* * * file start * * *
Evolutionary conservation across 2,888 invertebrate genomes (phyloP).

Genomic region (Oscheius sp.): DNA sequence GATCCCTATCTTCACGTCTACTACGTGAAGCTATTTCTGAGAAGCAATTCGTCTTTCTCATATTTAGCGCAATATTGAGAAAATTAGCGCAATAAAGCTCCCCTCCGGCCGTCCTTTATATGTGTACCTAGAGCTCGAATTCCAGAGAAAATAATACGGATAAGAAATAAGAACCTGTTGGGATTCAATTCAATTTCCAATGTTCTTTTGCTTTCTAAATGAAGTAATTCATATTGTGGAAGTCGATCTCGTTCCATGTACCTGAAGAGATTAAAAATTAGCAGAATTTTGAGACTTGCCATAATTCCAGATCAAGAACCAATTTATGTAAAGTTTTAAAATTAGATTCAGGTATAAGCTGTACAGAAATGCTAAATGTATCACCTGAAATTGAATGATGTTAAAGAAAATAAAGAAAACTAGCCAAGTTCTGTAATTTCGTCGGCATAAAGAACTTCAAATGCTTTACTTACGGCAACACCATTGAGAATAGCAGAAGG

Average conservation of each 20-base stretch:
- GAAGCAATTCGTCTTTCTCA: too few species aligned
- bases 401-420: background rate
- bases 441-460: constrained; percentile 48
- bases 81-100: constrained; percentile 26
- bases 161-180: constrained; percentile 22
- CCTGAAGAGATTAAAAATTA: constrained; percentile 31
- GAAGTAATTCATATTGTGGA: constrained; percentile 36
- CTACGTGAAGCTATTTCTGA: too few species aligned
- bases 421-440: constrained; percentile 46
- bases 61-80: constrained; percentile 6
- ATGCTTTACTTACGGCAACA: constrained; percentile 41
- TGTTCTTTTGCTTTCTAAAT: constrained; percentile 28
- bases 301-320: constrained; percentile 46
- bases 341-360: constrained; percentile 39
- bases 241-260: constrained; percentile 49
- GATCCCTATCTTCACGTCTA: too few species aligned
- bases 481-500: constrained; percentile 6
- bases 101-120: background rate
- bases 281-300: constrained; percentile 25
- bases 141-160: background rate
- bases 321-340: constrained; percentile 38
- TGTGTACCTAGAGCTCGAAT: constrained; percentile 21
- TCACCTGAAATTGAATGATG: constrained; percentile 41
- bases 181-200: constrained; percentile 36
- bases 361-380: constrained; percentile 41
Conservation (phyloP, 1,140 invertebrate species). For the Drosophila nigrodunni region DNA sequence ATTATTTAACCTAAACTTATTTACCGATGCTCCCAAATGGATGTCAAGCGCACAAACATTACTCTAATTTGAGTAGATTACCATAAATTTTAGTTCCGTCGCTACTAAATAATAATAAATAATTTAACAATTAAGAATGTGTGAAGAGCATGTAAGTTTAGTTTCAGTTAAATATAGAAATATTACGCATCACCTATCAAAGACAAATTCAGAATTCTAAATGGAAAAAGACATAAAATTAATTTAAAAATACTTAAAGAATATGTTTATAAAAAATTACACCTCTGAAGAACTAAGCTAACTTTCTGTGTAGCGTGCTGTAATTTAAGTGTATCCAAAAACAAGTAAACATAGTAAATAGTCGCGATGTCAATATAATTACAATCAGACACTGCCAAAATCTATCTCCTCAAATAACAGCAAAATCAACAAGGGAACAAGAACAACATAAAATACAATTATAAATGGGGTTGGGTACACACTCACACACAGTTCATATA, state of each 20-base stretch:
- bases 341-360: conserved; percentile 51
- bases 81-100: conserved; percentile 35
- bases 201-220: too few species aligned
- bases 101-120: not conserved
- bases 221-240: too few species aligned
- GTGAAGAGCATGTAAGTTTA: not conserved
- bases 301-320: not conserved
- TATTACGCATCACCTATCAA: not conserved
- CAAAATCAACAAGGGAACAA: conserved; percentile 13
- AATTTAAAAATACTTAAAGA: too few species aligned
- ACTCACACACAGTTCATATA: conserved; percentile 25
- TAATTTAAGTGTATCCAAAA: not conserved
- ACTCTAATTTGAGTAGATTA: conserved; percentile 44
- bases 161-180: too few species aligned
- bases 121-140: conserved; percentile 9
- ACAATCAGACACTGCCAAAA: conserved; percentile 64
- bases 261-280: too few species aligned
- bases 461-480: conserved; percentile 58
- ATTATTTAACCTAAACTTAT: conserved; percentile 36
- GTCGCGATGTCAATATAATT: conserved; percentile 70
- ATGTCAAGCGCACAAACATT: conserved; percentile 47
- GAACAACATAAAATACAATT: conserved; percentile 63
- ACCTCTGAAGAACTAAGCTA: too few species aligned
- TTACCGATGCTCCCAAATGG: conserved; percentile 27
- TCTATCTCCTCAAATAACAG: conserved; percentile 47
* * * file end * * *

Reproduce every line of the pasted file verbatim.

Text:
Evolutionary conservation across 2,888 invertebrate genomes (phyloP).

Genomic region (Oscheius sp.): DNA sequence GATCCCTATCTTCACGTCTACTACGTGAAGCTATTTCTGAGAAGCAATTCGTCTTTCTCATATTTAGCGCAATATTGAGAAAATTAGCGCAATAAAGCTCCCCTCCGGCCGTCCTTTATATGTGTACCTAGAGCTCGAATTCCAGAGAAAATAATACGGATAAGAAATAAGAACCTGTTGGGATTCAATTCAATTTCCAATGTTCTTTTGCTTTCTAAATGAAGTAATTCATATTGTGGAAGTCGATCTCGTTCCATGTACCTGAAGAGATTAAAAATTAGCAGAATTTTGAGACTTGCCATAATTCCAGATCAAGAACCAATTTATGTAAAGTTTTAAAATTAGATTCAGGTATAAGCTGTACAGAAATGCTAAATGTATCACCTGAAATTGAATGATGTTAAAGAAAATAAAGAAAACTAGCCAAGTTCTGTAATTTCGTCGGCATAAAGAACTTCAAATGCTTTACTTACGGCAACACCATTGAGAATAGCAGAAGG

Average conservation of each 20-base stretch:
- GAAGCAATTCGTCTTTCTCA: too few species aligned
- bases 401-420: background rate
- bases 441-460: constrained; percentile 48
- bases 81-100: constrained; percentile 26
- bases 161-180: constrained; percentile 22
- CCTGAAGAGATTAAAAATTA: constrained; percentile 31
- GAAGTAATTCATATTGTGGA: constrained; percentile 36
- CTACGTGAAGCTATTTCTGA: too few species aligned
- bases 421-440: constrained; percentile 46
- bases 61-80: constrained; percentile 6
- ATGCTTTACTTACGGCAACA: constrained; percentile 41
- TGTTCTTTTGCTTTCTAAAT: constrained; percentile 28
- bases 301-320: constrained; percentile 46
- bases 341-360: constrained; percentile 39
- bases 241-260: constrained; percentile 49
- GATCCCTATCTTCACGTCTA: too few species aligned
- bases 481-500: constrained; percentile 6
- bases 101-120: background rate
- bases 281-300: constrained; percentile 25
- bases 141-160: background rate
- bases 321-340: constrained; percentile 38
- TGTGTACCTAGAGCTCGAAT: constrained; percentile 21
- TCACCTGAAATTGAATGATG: constrained; percentile 41
- bases 181-200: constrained; percentile 36
- bases 361-380: constrained; percentile 41
Conservation (phyloP, 1,140 invertebrate species). For the Drosophila nigrodunni region DNA sequence ATTATTTAACCTAAACTTATTTACCGATGCTCCCAAATGGATGTCAAGCGCACAAACATTACTCTAATTTGAGTAGATTACCATAAATTTTAGTTCCGTCGCTACTAAATAATAATAAATAATTTAACAATTAAGAATGTGTGAAGAGCATGTAAGTTTAGTTTCAGTTAAATATAGAAATATTACGCATCACCTATCAAAGACAAATTCAGAATTCTAAATGGAAAAAGACATAAAATTAATTTAAAAATACTTAAAGAATATGTTTATAAAAAATTACACCTCTGAAGAACTAAGCTAACTTTCTGTGTAGCGTGCTGTAATTTAAGTGTATCCAAAAACAAGTAAACATAGTAAATAGTCGCGATGTCAATATAATTACAATCAGACACTGCCAAAATCTATCTCCTCAAATAACAGCAAAATCAACAAGGGAACAAGAACAACATAAAATACAATTATAAATGGGGTTGGGTACACACTCACACACAGTTCATATA, state of each 20-base stretch:
- bases 341-360: conserved; percentile 51
- bases 81-100: conserved; percentile 35
- bases 201-220: too few species aligned
- bases 101-120: not conserved
- bases 221-240: too few species aligned
- GTGAAGAGCATGTAAGTTTA: not conserved
- bases 301-320: not conserved
- TATTACGCATCACCTATCAA: not conserved
- CAAAATCAACAAGGGAACAA: conserved; percentile 13
- AATTTAAAAATACTTAAAGA: too few species aligned
- ACTCACACACAGTTCATATA: conserved; percentile 25
- TAATTTAAGTGTATCCAAAA: not conserved
- ACTCTAATTTGAGTAGATTA: conserved; percentile 44
- bases 161-180: too few species aligned
- bases 121-140: conserved; percentile 9
- ACAATCAGACACTGCCAAAA: conserved; percentile 64
- bases 261-280: too few species aligned
- bases 461-480: conserved; percentile 58
- ATTATTTAACCTAAACTTAT: conserved; percentile 36
- GTCGCGATGTCAATATAATT: conserved; percentile 70
- ATGTCAAGCGCACAAACATT: conserved; percentile 47
- GAACAACATAAAATACAATT: conserved; percentile 63
- ACCTCTGAAGAACTAAGCTA: too few species aligned
- TTACCGATGCTCCCAAATGG: conserved; percentile 27
- TCTATCTCCTCAAATAACAG: conserved; percentile 47